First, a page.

Jeannot knows how pleased we are with this gift and it will be a lovely moment when Luis can meet with her in person and share their passion for the art of mosaic.

Sunday, July 13, 2014

An Asturian tale...

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We read that there was to be a celebration of the recent restoration of a 13th century romanesque church near Ribadesella in the area of Monte Moro: Iglesia De San Salvador.  What was more interesting was that the church had well preserved wall frescoes from the 16th Century not discovered until the civil war in the 1930's. A trip to see them was planned...

The church has recently been renovated and partially restored mainly due to the perseverance of local people who for the past 78 years have struggled to get their simple but significant church protected from further decay.

The story goes that the church was built in the 13th century to serve the local agricultural population from the nearby villages of Sardalla, Dezangos, Nocedo and Tresmonte which nestle in the rich green pastures and mountains just off the coast. As well as addressing religious affairs, the church would have served as a meeting place to discuss local issues and for trading goods and local gossip.

In the 16th century, a priest, bishop or wealthy patron commissioned a series of wall frescoes depicting God as the saviour, the last supper, the passion of the Christ, the ascension to heaven and the wrath of the devil. As most people were unable to read or write, the frescoes served as strong symbolism to reinforce the word of the church.

Some time between the 16th and the 19th century, the frescoes were covered in a lime wash, probably to disinfect the building following an outbreak of disease that was decimating the local population. The meeting place was recognised as a possible source of contamination. An extension to the original church and bell tower was added in the 19th century.

The frescoes faded from memory until 1936 when the church was partially destroyed by fire during the Spanish civil war. Parts of the lime wash began to crumble and expose elaborate wall paintings underneath.

The local parishioners continued to worship in the church despite the roof of the extension being open to the elements. If it rained, they would open their umbrellas and continue with their prayers.

The church has been renovated but there is still work to do. A new roof has replaced the charred remains of the extension, some of the frescoes have been further revealed and cleaned but there is much more to do and reveal. Drainage has been improved around the church to reduce humidity in an effort to preserve the delicate paintings and the walls have been rendered on the outside.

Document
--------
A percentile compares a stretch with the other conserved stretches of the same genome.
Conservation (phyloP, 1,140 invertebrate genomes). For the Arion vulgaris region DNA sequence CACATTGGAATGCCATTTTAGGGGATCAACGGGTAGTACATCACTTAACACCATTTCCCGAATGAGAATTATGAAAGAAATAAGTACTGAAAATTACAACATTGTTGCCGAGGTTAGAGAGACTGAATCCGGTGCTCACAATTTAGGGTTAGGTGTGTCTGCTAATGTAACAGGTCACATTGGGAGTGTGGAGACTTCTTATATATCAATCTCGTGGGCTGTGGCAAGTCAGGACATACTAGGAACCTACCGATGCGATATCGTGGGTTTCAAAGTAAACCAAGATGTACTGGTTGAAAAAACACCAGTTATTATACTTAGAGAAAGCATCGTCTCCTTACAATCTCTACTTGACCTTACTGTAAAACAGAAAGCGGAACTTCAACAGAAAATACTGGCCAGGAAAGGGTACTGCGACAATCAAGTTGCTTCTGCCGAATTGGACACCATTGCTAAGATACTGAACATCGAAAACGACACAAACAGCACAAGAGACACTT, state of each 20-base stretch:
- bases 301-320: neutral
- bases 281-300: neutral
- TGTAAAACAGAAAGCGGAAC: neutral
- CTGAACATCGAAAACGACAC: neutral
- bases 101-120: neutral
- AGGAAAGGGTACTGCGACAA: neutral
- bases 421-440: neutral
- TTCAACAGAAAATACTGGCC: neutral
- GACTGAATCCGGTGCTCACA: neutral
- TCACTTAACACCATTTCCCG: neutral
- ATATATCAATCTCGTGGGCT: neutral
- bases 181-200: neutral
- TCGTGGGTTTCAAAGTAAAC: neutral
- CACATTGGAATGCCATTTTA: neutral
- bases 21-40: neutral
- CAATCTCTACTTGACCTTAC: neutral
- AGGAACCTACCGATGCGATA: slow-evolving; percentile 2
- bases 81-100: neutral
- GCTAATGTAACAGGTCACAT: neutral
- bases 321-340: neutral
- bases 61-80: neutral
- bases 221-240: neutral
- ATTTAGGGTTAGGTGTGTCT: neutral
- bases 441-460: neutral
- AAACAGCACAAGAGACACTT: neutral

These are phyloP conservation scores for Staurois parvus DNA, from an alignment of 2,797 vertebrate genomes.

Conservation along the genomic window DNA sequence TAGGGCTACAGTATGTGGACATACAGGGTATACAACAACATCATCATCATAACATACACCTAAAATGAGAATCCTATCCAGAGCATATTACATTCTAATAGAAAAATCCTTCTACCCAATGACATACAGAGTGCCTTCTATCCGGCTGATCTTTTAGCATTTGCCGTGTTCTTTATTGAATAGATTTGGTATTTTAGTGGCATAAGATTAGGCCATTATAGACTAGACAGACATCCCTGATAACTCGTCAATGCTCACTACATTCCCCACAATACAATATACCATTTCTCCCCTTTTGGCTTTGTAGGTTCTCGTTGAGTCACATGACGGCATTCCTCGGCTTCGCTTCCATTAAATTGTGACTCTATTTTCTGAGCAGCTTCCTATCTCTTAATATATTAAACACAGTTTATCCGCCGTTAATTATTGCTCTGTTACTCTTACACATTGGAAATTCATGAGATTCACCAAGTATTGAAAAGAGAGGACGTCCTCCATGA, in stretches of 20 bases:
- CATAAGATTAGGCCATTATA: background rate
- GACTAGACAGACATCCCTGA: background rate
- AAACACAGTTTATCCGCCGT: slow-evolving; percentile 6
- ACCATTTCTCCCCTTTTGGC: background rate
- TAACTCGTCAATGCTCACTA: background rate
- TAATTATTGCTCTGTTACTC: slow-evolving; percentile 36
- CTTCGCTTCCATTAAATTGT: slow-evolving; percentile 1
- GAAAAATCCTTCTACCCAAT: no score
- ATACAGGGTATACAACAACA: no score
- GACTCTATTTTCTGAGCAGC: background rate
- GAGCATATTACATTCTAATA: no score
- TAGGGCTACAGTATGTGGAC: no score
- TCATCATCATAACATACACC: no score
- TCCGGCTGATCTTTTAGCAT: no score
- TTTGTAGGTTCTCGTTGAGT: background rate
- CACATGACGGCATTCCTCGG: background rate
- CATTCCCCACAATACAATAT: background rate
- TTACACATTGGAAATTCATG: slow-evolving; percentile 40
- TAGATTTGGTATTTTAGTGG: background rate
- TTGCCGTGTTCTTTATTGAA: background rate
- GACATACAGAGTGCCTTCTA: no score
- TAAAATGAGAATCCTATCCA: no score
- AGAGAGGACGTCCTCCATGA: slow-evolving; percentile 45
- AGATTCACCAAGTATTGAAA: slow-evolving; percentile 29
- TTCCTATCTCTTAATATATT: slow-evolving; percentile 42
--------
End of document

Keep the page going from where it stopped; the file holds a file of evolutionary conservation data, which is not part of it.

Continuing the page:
The rear of the church floor remains covered in very uneven limestone flags whilst the original building's floor has had a horrible scree of concrete lain. I only hope this is a temporary fix as it really does detract from the naive beauty of this piece of Asturian history. Apparently, on excavation, graves were found from the main doorway through to the alter. When money permits, further restoration work will be done to the frescoes and further renovation work done to the church. Let's hope the floors are restored as opposed to renovated, concrete just doesn't work.

Tuesday, July 08, 2014

It's pickling time again... this week walnuts

A really good way of extending your harvests is pickling. Pickling certain fruits, nuts or vegetables means that not only can you enjoy your crop fresh, but also some months later, pickled. Walnuts are a real treat pickled or fresh and something we enjoy throughout the year if we can gather enough. This year we gathered about 4kg.

Normally, gathering enough walnuts for pickling or to eat fresh isn't a problem here as the tree grows well in Asturias, wild and abundant. Last year was a poor year and we only managed a very small harvest but 2014 looks like it's going to be a bumper year.

The key to pickling walnuts is to gather them when they are firm, plump and fresh but before the inner shell has started to form and harden. It's usually around the end of June for us when the walnuts are in their prime for pickling.

This is the recipe and method we use and adapt from year to year depending on the spices and vinegar we can source here in Asturias or that we bring over from the UK. This year's recipe is as follows:

Make brine by dissolving 225g salt in enough water to cover the walnuts. Wash the walnuts, clean and prick with a fork. Cover the walnuts in a brine solution for 2 weeks. Change the brine after one week. We wear gloves because green walnuts can seriously stain your skin.

After the two weeks, carefully drain and leave to dry. The walnuts will turn black if not already black. This is perfectly normal. Prepare the pickling solution.

Pickling Solution:

1 litre of malt vinegar
500g dark brown sugar
1 tsp all spice
1/2 tsp cinnamon
1/2 tsp cloves
1 tablespoon grated ginger

Bring the vinegar and spices to the boil and simmer for 10 minutes. Add the walnuts and take of the heat. Leave 15 minutes then decant the walnuts into clean sterilised jars and top up with the pickling vinegar. Seal and label. They will keep for about a year or until consumed. Great in salads, with cheese or savoury dishes.

We are also looking forward to wild harvests of hazelnuts, avocados, blackberries, figs and sloes....

Thursday, July 03, 2014

July in bloom

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Flowers are an important aspect of any garden, from the insignificant to the big, bright and bold, flowers are special.

Flowers attract insects, aid pollination, create scent, display colour and provide structure and form and, they are beautiful to look at.

The flowers at La Pasera change throughout the months but July is certainly a time when the brightest, boldest and showiest blooms arrive. So much so, the smaller, delicate flowers often get overlooked.

The next time you are in the borders, look a little closer, stare a little deeper and you just might see a diamond amongst many other gems, a bit like life really...